So, is the courgette corer worth all the hype, including risking an unwelcome brush with the Israeli border police, you ask? Well, after I settled on the method of starting in the middle of the courgette and working outwards, it seemed to go well, if probably at a quarter the speed of well-practiced Palestinian cook.
In a subsequent, and yet characteristic, abandonment of method, I proceeded from carefully coring courgettes to frantically trying to combine three recipes in one, as detailed below. Despite that, it went down well, along with the other dishes, with a lunch party of eight friends of discerning tastes. ‘This food not only delicious, but it tells a story’, one commented. Stay tuned for further food stories.
Kousa mahshi (serves 12)
12 large courgettes
For the fillings:
1.5 cups of short-grain rice
3 cups water
1 onion, diced
1 tbsp allspice
½ tbsp cinnamon
3 tbsps olive oil
3/4 cup raisins
1/2 cup of toasted pine nuts
1 kg beef (or lamb)
2 tbsps olive oil
1 tbsp allspice
½ tbsp cinnamon
1 tsp salt
2 diced tomatoes
1 cup of chopped parsley
For the sauce:
3 large whole tomatoes or two cans of chopped tomatoes
2 cups of broth (vegetable or chicken)
3 tbsps tomato paste
3 garlic cloves
1 tsp salt
First, core your courgettes, so that they are left with about a ¼ centimeter rim (see photo if that doesn’t sound right). Remember aforementioned indicative timing of 5 minutes 30 seconds per half-courgette, and you will realize you need quite a bit of time to do this.
Making the vegetarian filling:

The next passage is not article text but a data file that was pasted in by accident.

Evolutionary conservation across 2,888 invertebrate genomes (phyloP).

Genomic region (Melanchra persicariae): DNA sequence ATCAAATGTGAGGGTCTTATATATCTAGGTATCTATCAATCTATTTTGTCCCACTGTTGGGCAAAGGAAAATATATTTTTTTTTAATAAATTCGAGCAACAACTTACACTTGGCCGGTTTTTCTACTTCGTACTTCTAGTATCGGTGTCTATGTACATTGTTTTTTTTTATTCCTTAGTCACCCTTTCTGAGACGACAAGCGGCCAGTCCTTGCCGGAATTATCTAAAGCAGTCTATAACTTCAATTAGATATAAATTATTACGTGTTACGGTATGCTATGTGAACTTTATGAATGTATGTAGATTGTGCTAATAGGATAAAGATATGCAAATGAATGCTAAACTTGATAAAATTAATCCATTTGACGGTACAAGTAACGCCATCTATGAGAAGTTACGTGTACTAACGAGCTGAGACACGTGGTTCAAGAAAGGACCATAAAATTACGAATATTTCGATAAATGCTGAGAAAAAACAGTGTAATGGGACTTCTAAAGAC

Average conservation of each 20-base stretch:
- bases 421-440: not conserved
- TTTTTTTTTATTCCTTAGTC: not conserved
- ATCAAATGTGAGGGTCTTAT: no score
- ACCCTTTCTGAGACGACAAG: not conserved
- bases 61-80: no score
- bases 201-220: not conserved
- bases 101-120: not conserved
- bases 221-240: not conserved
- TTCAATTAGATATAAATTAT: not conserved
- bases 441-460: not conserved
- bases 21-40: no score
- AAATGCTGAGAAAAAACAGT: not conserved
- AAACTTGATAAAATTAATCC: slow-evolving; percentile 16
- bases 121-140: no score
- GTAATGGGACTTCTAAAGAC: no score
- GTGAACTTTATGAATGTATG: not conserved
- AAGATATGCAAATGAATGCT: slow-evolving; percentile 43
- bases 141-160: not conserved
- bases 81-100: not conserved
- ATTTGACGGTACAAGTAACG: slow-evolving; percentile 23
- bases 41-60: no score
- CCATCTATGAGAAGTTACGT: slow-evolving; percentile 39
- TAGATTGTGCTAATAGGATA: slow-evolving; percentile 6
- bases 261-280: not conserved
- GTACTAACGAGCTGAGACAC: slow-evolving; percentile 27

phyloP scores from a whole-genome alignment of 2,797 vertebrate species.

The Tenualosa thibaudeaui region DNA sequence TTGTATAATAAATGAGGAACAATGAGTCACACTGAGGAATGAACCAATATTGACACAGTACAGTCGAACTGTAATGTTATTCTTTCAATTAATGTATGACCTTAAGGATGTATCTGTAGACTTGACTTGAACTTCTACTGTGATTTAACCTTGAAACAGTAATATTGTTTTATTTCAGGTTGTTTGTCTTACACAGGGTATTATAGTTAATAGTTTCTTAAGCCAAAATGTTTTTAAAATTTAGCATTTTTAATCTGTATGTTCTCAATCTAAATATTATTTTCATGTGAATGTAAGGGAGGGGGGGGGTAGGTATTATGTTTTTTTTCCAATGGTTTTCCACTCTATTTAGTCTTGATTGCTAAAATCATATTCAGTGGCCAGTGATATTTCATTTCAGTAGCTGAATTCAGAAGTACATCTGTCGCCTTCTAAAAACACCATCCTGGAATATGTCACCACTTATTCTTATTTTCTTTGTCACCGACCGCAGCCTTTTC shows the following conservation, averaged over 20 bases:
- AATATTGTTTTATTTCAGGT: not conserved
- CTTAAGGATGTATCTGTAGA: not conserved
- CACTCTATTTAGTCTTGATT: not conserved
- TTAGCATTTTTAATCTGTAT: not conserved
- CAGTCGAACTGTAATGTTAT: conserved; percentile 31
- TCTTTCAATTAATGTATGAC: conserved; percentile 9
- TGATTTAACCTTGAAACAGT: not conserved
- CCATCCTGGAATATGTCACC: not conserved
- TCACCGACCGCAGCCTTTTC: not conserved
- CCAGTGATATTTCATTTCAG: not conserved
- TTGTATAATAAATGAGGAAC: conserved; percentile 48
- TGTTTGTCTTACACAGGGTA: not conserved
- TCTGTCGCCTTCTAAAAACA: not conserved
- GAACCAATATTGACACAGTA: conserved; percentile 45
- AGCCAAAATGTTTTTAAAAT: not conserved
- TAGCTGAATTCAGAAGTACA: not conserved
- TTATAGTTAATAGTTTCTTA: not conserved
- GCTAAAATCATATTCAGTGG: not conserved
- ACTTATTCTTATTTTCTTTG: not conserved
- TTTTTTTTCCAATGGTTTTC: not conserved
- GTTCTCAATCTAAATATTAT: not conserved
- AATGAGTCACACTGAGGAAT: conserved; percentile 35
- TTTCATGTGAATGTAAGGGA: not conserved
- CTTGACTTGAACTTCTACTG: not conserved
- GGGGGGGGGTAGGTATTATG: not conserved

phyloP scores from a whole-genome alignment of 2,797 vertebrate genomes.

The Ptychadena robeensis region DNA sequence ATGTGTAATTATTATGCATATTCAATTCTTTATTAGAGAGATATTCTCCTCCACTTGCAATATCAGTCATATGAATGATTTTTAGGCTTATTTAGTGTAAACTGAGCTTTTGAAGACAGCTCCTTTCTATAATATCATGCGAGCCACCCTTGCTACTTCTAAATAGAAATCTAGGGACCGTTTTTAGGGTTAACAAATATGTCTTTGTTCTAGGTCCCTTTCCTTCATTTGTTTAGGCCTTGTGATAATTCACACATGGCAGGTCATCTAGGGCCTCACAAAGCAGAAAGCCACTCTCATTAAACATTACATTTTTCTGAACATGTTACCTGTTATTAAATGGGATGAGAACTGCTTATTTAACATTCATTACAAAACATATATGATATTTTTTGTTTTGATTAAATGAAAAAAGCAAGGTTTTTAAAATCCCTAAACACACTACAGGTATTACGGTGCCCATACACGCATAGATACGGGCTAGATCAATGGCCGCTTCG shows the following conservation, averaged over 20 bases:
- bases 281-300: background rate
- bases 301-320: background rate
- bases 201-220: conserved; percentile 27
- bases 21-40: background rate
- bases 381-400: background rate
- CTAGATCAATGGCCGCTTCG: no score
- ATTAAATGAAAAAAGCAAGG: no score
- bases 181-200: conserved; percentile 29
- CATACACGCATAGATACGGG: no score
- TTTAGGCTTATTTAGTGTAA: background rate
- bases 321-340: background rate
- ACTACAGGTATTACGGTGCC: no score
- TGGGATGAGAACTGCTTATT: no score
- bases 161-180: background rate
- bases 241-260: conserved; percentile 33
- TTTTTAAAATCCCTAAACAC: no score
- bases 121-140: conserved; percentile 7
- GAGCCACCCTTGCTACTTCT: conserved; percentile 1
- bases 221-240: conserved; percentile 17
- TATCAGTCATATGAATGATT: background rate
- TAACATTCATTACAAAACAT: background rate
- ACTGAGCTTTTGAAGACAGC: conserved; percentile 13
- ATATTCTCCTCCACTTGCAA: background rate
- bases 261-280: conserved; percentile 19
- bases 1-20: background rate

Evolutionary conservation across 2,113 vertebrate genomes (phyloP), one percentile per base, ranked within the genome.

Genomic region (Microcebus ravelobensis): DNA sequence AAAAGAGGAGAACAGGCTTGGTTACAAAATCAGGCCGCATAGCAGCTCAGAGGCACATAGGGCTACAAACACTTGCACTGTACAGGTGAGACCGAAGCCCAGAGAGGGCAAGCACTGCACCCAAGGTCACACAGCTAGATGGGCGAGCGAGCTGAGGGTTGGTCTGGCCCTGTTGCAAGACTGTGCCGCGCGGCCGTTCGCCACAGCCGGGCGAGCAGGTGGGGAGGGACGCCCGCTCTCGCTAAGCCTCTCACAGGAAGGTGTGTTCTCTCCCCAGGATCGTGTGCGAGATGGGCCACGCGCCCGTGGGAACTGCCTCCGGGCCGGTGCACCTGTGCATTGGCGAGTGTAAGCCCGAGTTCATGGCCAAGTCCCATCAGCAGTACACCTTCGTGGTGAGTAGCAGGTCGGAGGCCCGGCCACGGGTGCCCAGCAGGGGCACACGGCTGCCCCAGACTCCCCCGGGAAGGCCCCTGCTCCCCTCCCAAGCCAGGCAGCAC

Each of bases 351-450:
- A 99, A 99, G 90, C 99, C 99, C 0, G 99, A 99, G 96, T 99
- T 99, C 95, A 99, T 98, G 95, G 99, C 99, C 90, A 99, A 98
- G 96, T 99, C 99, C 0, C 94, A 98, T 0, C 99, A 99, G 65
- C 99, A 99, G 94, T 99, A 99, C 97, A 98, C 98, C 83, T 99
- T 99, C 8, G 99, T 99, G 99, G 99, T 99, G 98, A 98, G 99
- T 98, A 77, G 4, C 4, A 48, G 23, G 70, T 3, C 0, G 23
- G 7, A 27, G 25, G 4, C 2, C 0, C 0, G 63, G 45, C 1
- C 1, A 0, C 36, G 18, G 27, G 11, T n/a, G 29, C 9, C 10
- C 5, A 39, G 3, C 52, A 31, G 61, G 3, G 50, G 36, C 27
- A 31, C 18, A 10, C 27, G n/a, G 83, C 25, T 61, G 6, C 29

- Sauté the diced onion in olive oil until soft. Add the spices, fry for a couple of minutes. Then add the rice and sauté for a further few minutes.
- Boil the water in the kettle for speed, then add to the rice. Simmer until all the liquid has been absorbed and the rice is cooked (around 20 minutes, depending on the rice).
- Once cooked, remove from heat, add in the raisins and toasted pine nuts and mix well.
Making the meat filling
- Heat the olive oil in the pan, add the onions and sauté until soft.
- Add the beef, allspice, cinnamon and salt, and fry until the meat has brown and the liquid has evaporated.
- Remove from heat and mix with the diced tomatoes and parsley
The sauce and the rest
- Puree the whole or cans of diced tomatoes, and mix with broth, tomato paste, 1 tsp salt, garlic cloves and chopped mint. Simmer for at least 30 minutes.
- Preheat the oven to 200 degrees C.
- Mix about a cup of the rice mixture with the meat, so it is still mostly meat but ‘peppered’ (or maybe more appropriate to say ‘salted’) with rice.
- Stuff 6 courgettes with the veggie mixture and the other 6 with the meat mixture. Stuff them well, as there is nothing worse than finding half your courgette empty.
- Line them up in an appropriately sized baking tray (s), leaving enough space between courgettes so they cook properly. Cover with sauce.
- Cook for 45 minutes-1 hour (until they are soft and a bit coloured), turning half-way through.